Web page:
That alone could have been enough to convince individuals to turn to drugs or alcohol as a coping mechanism, but there was also the upending of routines to contend with. Although we know that people who participate in regular physical activity have up to a 30 percent lower risk of depression, most gyms and health clubs were forced to close during the early months of the pandemic in order to reduce risk. Social opportunities, in-person classes, and other activities were either canceled or moved online, with special events delayed for months or even years. Even support groups and Alcoholics Anonymous meetings were either made remote or postponed for the time being. Without much to do other than stay home, we saw drinking and drug use skyrocket.

Alcohol sales went through the roof during March and April, but now we're also seeing evidence that drug abuse has followed suit, both in Canada and in the United States. Experts say that the isolation needed to slow the spread of COVID-19 creates a perfect storm for drug misuse and overdoses.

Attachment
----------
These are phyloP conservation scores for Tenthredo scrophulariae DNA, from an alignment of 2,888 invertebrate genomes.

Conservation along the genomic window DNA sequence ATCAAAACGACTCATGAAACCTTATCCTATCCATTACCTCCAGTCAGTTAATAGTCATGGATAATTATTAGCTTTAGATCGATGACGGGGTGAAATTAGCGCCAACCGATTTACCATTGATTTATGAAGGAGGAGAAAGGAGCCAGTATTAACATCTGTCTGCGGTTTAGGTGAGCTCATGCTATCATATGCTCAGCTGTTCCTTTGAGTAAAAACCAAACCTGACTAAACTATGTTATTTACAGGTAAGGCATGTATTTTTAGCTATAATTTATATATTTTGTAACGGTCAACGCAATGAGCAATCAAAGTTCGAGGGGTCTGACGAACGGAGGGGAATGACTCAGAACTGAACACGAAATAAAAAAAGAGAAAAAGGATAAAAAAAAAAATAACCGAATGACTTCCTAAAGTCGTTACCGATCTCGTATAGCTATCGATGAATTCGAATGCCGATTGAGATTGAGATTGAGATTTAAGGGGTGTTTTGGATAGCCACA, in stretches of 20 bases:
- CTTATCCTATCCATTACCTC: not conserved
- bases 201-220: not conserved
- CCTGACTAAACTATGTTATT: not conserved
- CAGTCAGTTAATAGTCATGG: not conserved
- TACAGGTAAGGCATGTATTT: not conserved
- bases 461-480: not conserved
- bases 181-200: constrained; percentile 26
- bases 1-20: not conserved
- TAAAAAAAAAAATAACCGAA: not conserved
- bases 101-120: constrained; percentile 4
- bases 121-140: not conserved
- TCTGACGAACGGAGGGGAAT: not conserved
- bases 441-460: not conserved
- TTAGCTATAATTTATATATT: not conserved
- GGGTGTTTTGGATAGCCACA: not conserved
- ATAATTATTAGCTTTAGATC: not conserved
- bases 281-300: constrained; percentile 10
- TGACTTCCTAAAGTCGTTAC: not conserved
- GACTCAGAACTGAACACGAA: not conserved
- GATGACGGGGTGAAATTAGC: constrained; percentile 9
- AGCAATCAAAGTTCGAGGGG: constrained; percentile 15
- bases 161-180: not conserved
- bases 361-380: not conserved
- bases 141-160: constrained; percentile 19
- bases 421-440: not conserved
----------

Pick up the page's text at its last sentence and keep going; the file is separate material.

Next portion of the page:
An October briefing from the American Medical Association stated, "In addition to the ongoing challenges presented by the COVID-19 global pandemic, the nation's opioid epidemic has grown into a much more complicated and deadly drug overdose epidemic." The brief also noted that opioid overdose rates had increased in 40 states since the beginning of the pandemic.

Of course, the holiday season can be an especially difficult time for those who struggle with alcoholism and drug addiction. And as we prepare for a devastating second wave of COVID-19, many experts have major concerns about the effect that another round of shut-downs might have on individuals who need addiction treatment and support.